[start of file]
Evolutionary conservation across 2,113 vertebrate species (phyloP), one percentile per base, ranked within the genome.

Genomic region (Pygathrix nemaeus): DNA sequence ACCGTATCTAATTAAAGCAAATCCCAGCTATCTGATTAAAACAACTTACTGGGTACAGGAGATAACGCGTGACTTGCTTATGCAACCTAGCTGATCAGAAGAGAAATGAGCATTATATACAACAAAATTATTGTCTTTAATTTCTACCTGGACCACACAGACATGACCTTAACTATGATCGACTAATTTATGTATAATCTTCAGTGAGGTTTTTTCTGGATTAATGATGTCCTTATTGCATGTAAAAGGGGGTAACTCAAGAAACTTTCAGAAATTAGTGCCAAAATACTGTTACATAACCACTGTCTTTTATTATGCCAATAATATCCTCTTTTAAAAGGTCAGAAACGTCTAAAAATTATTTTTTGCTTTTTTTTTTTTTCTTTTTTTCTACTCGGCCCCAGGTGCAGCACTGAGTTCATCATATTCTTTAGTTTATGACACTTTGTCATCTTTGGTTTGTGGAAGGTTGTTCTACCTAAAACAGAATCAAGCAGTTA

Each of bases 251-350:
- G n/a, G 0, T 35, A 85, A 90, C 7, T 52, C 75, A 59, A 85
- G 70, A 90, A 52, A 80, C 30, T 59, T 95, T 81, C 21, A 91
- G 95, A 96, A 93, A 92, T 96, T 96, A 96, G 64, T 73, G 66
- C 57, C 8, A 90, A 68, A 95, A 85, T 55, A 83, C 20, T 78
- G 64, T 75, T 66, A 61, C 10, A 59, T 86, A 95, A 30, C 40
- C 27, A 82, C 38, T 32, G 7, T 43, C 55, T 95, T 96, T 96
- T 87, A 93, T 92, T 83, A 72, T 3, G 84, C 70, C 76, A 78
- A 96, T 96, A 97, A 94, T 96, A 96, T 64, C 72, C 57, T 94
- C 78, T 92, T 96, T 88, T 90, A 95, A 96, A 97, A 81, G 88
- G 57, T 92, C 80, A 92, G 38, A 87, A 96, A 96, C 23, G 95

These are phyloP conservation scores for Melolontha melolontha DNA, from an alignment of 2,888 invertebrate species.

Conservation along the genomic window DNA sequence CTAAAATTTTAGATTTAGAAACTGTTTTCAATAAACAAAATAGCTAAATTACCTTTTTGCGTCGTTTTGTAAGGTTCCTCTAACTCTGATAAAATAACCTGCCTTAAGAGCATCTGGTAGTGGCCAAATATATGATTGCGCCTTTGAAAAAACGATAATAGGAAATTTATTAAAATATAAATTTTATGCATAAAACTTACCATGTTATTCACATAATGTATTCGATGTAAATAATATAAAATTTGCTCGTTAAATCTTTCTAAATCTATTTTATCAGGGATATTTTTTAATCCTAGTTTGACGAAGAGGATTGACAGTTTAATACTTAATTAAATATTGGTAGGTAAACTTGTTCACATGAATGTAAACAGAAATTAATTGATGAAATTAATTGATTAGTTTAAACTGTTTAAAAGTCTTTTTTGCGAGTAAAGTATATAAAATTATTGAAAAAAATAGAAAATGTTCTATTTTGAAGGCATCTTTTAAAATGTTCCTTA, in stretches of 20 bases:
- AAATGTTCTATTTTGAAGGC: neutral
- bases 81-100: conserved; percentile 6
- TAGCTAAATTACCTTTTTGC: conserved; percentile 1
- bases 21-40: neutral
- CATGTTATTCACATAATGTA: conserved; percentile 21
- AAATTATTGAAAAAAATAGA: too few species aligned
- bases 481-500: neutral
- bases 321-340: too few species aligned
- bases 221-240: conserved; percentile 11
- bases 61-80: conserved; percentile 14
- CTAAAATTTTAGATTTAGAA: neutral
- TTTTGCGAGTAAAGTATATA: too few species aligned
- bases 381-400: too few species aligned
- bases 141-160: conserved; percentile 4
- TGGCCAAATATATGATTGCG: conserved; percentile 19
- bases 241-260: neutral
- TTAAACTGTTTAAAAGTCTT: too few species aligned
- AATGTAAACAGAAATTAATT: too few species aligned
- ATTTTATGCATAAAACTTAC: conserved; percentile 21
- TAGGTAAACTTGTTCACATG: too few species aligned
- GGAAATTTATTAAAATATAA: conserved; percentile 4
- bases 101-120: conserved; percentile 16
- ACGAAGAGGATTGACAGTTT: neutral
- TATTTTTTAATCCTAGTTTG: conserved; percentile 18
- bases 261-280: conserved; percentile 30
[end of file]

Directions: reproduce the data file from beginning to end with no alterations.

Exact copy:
Evolutionary conservation across 2,113 vertebrate species (phyloP), one percentile per base, ranked within the genome.

Genomic region (Pygathrix nemaeus): DNA sequence ACCGTATCTAATTAAAGCAAATCCCAGCTATCTGATTAAAACAACTTACTGGGTACAGGAGATAACGCGTGACTTGCTTATGCAACCTAGCTGATCAGAAGAGAAATGAGCATTATATACAACAAAATTATTGTCTTTAATTTCTACCTGGACCACACAGACATGACCTTAACTATGATCGACTAATTTATGTATAATCTTCAGTGAGGTTTTTTCTGGATTAATGATGTCCTTATTGCATGTAAAAGGGGGTAACTCAAGAAACTTTCAGAAATTAGTGCCAAAATACTGTTACATAACCACTGTCTTTTATTATGCCAATAATATCCTCTTTTAAAAGGTCAGAAACGTCTAAAAATTATTTTTTGCTTTTTTTTTTTTTCTTTTTTTCTACTCGGCCCCAGGTGCAGCACTGAGTTCATCATATTCTTTAGTTTATGACACTTTGTCATCTTTGGTTTGTGGAAGGTTGTTCTACCTAAAACAGAATCAAGCAGTTA

Each of bases 251-350:
- G n/a, G 0, T 35, A 85, A 90, C 7, T 52, C 75, A 59, A 85
- G 70, A 90, A 52, A 80, C 30, T 59, T 95, T 81, C 21, A 91
- G 95, A 96, A 93, A 92, T 96, T 96, A 96, G 64, T 73, G 66
- C 57, C 8, A 90, A 68, A 95, A 85, T 55, A 83, C 20, T 78
- G 64, T 75, T 66, A 61, C 10, A 59, T 86, A 95, A 30, C 40
- C 27, A 82, C 38, T 32, G 7, T 43, C 55, T 95, T 96, T 96
- T 87, A 93, T 92, T 83, A 72, T 3, G 84, C 70, C 76, A 78
- A 96, T 96, A 97, A 94, T 96, A 96, T 64, C 72, C 57, T 94
- C 78, T 92, T 96, T 88, T 90, A 95, A 96, A 97, A 81, G 88
- G 57, T 92, C 80, A 92, G 38, A 87, A 96, A 96, C 23, G 95

These are phyloP conservation scores for Melolontha melolontha DNA, from an alignment of 2,888 invertebrate species.

Conservation along the genomic window DNA sequence CTAAAATTTTAGATTTAGAAACTGTTTTCAATAAACAAAATAGCTAAATTACCTTTTTGCGTCGTTTTGTAAGGTTCCTCTAACTCTGATAAAATAACCTGCCTTAAGAGCATCTGGTAGTGGCCAAATATATGATTGCGCCTTTGAAAAAACGATAATAGGAAATTTATTAAAATATAAATTTTATGCATAAAACTTACCATGTTATTCACATAATGTATTCGATGTAAATAATATAAAATTTGCTCGTTAAATCTTTCTAAATCTATTTTATCAGGGATATTTTTTAATCCTAGTTTGACGAAGAGGATTGACAGTTTAATACTTAATTAAATATTGGTAGGTAAACTTGTTCACATGAATGTAAACAGAAATTAATTGATGAAATTAATTGATTAGTTTAAACTGTTTAAAAGTCTTTTTTGCGAGTAAAGTATATAAAATTATTGAAAAAAATAGAAAATGTTCTATTTTGAAGGCATCTTTTAAAATGTTCCTTA, in stretches of 20 bases:
- AAATGTTCTATTTTGAAGGC: neutral
- bases 81-100: conserved; percentile 6
- TAGCTAAATTACCTTTTTGC: conserved; percentile 1
- bases 21-40: neutral
- CATGTTATTCACATAATGTA: conserved; percentile 21
- AAATTATTGAAAAAAATAGA: too few species aligned
- bases 481-500: neutral
- bases 321-340: too few species aligned
- bases 221-240: conserved; percentile 11
- bases 61-80: conserved; percentile 14
- CTAAAATTTTAGATTTAGAA: neutral
- TTTTGCGAGTAAAGTATATA: too few species aligned
- bases 381-400: too few species aligned
- bases 141-160: conserved; percentile 4
- TGGCCAAATATATGATTGCG: conserved; percentile 19
- bases 241-260: neutral
- TTAAACTGTTTAAAAGTCTT: too few species aligned
- AATGTAAACAGAAATTAATT: too few species aligned
- ATTTTATGCATAAAACTTAC: conserved; percentile 21
- TAGGTAAACTTGTTCACATG: too few species aligned
- GGAAATTTATTAAAATATAA: conserved; percentile 4
- bases 101-120: conserved; percentile 16
- ACGAAGAGGATTGACAGTTT: neutral
- TATTTTTTAATCCTAGTTTG: conserved; percentile 18
- bases 261-280: conserved; percentile 30